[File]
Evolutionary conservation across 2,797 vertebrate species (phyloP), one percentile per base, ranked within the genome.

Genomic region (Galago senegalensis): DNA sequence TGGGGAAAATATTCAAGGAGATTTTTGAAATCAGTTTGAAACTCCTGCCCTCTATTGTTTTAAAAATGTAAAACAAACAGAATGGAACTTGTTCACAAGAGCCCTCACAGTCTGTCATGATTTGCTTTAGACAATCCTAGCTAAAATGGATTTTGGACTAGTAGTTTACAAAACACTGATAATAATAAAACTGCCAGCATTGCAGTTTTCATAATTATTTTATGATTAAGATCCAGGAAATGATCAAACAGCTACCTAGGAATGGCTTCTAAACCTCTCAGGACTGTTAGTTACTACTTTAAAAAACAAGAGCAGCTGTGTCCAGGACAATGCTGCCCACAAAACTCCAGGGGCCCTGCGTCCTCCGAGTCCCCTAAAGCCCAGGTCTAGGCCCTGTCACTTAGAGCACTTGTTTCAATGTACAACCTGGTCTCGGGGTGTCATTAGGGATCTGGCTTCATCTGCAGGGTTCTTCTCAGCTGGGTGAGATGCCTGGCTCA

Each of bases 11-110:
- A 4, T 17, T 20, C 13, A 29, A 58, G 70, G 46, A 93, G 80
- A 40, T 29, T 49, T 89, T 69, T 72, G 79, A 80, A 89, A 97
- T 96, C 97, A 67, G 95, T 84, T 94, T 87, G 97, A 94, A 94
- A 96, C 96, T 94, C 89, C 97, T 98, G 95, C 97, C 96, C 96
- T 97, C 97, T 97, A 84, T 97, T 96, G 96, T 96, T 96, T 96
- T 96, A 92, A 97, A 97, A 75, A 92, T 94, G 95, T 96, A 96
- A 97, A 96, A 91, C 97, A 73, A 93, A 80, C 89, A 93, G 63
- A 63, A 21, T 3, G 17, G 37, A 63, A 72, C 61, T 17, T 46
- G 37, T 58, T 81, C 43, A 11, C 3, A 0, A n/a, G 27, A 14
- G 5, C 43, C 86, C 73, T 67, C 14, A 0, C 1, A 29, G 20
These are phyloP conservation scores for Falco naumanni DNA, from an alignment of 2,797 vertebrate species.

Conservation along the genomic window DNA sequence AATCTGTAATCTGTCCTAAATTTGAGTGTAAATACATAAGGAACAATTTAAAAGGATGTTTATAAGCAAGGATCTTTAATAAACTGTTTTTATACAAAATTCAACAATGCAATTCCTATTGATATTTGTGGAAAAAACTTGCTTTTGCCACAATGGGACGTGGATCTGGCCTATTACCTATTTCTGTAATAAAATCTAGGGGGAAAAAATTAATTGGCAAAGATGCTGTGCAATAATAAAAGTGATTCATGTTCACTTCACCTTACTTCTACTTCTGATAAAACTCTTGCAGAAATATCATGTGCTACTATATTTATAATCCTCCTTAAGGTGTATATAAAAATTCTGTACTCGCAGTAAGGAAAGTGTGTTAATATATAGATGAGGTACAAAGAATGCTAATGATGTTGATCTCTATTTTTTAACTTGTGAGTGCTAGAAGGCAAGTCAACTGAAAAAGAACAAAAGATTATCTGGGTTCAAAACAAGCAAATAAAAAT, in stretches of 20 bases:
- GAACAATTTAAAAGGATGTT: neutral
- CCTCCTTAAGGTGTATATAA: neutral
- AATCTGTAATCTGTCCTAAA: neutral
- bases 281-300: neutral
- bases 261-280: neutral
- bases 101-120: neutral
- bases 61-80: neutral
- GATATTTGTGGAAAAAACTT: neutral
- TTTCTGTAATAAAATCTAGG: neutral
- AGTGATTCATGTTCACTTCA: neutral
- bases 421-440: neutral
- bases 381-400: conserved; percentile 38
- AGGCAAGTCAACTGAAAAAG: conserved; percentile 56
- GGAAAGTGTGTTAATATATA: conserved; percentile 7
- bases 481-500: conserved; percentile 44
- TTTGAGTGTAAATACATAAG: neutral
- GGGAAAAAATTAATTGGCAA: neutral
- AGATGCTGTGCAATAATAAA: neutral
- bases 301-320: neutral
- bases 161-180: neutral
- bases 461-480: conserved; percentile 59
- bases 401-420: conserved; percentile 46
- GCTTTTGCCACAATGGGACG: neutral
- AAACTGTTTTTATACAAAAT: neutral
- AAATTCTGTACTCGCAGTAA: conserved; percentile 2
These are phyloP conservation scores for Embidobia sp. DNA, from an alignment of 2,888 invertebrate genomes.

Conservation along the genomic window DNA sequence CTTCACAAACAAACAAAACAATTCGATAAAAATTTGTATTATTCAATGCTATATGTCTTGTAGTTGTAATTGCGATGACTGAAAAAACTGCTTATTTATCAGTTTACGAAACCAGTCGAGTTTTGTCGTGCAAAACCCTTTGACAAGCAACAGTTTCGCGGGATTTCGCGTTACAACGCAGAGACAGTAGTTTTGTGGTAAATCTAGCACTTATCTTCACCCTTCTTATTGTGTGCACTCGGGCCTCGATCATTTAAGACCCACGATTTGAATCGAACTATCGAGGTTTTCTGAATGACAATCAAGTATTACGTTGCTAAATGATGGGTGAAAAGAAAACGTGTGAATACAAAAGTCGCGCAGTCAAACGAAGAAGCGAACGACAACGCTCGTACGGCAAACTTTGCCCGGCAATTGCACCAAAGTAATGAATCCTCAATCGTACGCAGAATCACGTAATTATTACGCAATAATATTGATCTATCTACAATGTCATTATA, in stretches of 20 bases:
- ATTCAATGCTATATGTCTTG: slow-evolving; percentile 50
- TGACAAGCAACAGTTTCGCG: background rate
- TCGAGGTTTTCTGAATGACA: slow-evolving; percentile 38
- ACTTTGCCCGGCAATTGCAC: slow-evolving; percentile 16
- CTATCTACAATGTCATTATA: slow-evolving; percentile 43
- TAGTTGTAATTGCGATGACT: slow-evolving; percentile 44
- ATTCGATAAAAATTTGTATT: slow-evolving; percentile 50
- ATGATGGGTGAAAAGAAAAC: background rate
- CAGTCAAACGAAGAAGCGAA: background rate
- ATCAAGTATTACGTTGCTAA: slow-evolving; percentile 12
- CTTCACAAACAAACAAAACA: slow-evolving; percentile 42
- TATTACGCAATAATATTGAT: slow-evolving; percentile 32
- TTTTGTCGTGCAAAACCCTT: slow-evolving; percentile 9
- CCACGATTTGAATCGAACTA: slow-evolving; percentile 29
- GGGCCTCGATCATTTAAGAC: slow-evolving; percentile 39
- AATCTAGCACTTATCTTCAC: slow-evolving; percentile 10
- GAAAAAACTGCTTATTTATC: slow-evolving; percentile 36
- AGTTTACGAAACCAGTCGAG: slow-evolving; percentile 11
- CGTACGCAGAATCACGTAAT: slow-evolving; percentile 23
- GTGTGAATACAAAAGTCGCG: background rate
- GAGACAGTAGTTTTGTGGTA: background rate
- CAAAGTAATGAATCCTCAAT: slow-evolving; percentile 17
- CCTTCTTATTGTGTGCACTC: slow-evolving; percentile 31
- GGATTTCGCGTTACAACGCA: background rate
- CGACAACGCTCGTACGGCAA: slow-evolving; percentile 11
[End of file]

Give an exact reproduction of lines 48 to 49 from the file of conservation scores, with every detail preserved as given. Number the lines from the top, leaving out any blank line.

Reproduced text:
- TAGTTGTAATTGCGATGACT: slow-evolving; percentile 44
- ATTCGATAAAAATTTGTATT: slow-evolving; percentile 50